Have you ever walked into your kitchen that was piled high with dishes and last night’s takeout containers and instantly felt your mood drop? A messy environment can bring down even the most upbeat person. At work, trying to accomplish tasks in a sour mood is a recipe for poor performance. Keeping your workspace tidy, or even the act of cleaning up, is a quick way to boost your mood and relax during the day. Even taking five minutes to put away papers or clear clutter can give you a sense of accomplishment and control over your environment, improving your overall disposition.
Like many practices to improve your mental or physical health, keeping your workspace clean requires forming a habit and a system that works. It might be difficult to remember at first, but the benefits of having a tidy work environment will make the habit worthwhile. Exactly how you accomplish this checklist will vary based on whether you work in an office or from home, but the general principles of this cleaning checklist are outlined below:
Printouts, agendas, lists, and more can clutter your desk or work bag and make the important things difficult to find. Whether in your desk drawer or in a filing cabinet, come up with an organizational system for papers you need to keep. Then once a month, cut down on the paper load entirely and recycle items that are no longer relevant. You can even take photos or scan papers to store them digitally and cut down on physical clutter.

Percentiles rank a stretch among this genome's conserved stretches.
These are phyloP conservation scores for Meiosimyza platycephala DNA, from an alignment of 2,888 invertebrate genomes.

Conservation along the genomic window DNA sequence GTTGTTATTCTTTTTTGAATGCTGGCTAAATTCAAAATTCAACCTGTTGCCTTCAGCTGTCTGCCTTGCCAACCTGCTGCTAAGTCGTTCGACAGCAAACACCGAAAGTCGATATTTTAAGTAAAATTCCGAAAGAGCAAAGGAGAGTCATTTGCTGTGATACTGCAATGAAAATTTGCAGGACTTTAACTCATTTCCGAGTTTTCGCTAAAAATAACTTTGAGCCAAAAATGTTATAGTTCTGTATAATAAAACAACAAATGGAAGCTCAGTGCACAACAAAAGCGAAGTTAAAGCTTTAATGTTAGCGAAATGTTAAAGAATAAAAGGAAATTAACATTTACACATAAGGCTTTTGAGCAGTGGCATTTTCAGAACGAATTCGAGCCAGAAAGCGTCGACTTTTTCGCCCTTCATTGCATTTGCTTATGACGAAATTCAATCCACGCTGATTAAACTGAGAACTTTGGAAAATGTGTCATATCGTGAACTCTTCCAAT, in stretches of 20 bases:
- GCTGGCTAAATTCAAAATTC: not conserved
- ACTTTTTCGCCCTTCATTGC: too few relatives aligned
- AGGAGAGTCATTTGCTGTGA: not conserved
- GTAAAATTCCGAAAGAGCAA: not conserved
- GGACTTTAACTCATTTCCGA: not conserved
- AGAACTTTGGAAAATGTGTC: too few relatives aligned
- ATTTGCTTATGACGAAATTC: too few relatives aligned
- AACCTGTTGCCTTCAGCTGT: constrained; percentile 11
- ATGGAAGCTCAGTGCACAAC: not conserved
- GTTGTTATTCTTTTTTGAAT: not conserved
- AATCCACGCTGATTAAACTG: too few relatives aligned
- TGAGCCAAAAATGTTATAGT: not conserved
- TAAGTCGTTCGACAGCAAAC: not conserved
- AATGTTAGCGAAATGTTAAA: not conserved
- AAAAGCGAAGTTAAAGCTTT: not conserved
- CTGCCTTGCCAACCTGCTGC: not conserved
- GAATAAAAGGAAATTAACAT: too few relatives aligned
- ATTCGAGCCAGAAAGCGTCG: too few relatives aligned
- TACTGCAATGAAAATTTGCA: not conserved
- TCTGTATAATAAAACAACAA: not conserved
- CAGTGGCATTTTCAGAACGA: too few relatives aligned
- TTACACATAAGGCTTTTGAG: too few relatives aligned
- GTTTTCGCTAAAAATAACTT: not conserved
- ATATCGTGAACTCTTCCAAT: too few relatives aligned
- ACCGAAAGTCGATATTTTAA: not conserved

If you work in an office and share workstations, disinfecting your equipment and other high-touch surfaces is a must to reduce the spread of germs. Wipe down and disinfect your keyboard, mouse, desk phone, and any other surfaces you touch frequently to prevent you or your co-workers from getting sick.
If you work from home, you may be the only one using your work laptop, but you still have your family’s germs to contend with. Make sure to disinfect overlooked high-touch surfaces, like doorknobs and light switches, to keep you and your family healthy.
A good way to keep your workspace tidy is to have a storage and organization method for the items you use frequently. If you work at a cubicle, you can get creative with your drawers, or see if your office has shelving units available to use. Incoming paper trays, file boxes, and mini office supply kits are great organization and storage solutions for small spaces. Then, once you have a place for everything, it will be easy to put things away at the end of the day to refresh your space for tomorrow.